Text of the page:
ECONOMYNEXT – Sri Lanka’s imports grew 23.1 percent from a year ago to 1,959 billion rupees in January 2022 data showed, with a higher volume of exports and tourism revenues giving more income for people to spend.
Exports grew 17.5 percent to 1,101 million US dollars in January.
Tourism revenues grew 148 million US dollars from just 4 million US dollar, also giving more money for tourism workers to spend on imports.
Analysts had warned that a tourism recovery will not help solve forex troubles which was created by money printed to keep interest rates down and a broken monetary regime (a soft-peg which had lost credibility).
Higher interest rates to stop domestic credit and a float was required. An attempt was made to float the currency in March, which has not succeeded as of April 2022.
Worker remittances fell 61 percent to 259 million dollar.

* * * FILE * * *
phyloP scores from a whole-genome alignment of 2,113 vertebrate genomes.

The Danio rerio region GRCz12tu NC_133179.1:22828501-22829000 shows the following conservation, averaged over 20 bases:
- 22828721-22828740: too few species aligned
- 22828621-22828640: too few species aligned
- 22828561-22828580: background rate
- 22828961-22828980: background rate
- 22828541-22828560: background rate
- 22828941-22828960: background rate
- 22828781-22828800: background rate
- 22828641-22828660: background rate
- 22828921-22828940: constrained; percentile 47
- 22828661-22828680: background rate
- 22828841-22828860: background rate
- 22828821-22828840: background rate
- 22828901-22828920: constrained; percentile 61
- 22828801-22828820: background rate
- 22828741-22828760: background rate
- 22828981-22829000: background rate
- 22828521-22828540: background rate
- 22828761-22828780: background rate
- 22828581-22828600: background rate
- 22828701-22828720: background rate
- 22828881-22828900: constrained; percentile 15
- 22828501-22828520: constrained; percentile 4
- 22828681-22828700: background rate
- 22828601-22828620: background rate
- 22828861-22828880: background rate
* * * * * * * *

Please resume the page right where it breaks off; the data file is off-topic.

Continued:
Remittances are however coming through indirect channels boosting incomes of people allowing them to spend on imports. Imports some of which are not coming in official statistics are also being settled through remittances through Undiyal style unofficial channels.
The trade deficit, a legacy measure which ignores services receipts such as remittances or tourism, 859 million dollars in January, up from 655 million US dollars last.
The trade deficit was expected to grow as soon as tourism resumed.
There was a 36 million US dollar inflows to the stock market, which could also add to the trade deficit if the recipients spent the money, or the government borrowed an spent the money after the sellers of the stocks saved it in a bank.
Foreign direct investment data was not available. However FDI would also add to the trade deficit as the money was spent domestically to build factories or buildings.
The overall balance of payments deficits was 3.9 billion US dollars, around the same as in December.
The government had received 111 million US dollars on loans on a gross basis. A 500 million dollar sovereign bond was paid in January and a 400 million US dollar swap was received to replenish central bank reserves from India.
In order to turn the balance of payments around, reduce imports, the central bank has to raise interest rates to curtail domestic credit and the government has to stop capital projects which are not financed with foreign borrowings. (Colombo/Apr02/2022)